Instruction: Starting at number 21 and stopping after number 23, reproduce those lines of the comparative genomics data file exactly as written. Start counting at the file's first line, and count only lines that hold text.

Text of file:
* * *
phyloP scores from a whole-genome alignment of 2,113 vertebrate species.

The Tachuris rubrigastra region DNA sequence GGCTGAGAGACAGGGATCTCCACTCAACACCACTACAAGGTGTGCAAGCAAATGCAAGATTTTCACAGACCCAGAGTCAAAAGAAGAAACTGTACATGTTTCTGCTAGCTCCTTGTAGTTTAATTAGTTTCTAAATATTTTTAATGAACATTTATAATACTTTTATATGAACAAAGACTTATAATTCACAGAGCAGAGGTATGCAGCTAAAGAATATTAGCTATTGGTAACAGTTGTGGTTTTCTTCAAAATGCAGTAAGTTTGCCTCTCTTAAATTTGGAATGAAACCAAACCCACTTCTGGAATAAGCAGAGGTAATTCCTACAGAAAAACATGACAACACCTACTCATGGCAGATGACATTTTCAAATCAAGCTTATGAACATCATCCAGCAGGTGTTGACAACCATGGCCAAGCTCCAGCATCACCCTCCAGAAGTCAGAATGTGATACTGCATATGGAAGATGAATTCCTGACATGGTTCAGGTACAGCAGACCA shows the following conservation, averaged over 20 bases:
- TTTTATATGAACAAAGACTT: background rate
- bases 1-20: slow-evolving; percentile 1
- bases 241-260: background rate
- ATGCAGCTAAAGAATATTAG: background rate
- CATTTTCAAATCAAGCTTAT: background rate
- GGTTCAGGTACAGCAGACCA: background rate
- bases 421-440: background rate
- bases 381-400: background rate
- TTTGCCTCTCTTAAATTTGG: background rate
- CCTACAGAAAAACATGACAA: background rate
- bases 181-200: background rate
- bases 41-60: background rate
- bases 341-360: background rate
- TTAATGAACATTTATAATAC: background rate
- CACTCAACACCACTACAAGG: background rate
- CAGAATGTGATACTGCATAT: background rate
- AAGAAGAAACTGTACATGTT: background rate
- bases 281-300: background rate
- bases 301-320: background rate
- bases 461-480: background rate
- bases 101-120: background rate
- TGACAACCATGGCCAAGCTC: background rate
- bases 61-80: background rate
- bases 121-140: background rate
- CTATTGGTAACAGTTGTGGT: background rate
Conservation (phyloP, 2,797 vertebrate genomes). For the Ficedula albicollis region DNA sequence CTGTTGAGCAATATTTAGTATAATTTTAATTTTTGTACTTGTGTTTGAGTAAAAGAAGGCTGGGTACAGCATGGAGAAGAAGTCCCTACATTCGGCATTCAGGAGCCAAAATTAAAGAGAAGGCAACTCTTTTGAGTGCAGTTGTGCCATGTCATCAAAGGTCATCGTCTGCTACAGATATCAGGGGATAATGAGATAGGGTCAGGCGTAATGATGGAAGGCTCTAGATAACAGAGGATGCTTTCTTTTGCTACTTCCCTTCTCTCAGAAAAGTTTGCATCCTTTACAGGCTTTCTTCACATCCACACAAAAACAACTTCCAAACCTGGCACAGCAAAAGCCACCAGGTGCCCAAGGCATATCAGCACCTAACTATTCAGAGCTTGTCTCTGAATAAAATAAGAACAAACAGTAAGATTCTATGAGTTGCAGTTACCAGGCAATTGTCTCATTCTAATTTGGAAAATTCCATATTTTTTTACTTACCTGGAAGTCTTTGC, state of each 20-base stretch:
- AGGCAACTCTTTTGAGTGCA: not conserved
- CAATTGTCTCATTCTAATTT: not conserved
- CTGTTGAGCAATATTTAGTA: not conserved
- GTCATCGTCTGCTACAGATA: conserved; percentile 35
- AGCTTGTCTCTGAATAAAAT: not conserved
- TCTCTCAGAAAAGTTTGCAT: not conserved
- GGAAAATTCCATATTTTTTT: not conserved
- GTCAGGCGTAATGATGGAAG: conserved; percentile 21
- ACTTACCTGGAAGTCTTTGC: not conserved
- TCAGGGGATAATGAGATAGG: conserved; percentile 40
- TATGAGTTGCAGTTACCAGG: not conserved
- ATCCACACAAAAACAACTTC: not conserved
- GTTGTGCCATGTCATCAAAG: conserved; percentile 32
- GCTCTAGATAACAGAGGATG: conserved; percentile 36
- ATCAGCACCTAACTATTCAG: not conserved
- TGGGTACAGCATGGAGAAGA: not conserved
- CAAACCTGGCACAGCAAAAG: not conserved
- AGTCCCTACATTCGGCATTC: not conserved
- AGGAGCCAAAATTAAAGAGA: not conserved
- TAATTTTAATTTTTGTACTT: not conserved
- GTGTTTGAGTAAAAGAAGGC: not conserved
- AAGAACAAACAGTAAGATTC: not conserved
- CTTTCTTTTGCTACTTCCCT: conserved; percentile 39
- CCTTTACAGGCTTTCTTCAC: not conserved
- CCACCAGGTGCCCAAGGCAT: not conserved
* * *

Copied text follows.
- bases 301-320: background rate
- bases 461-480: background rate
- bases 101-120: background rate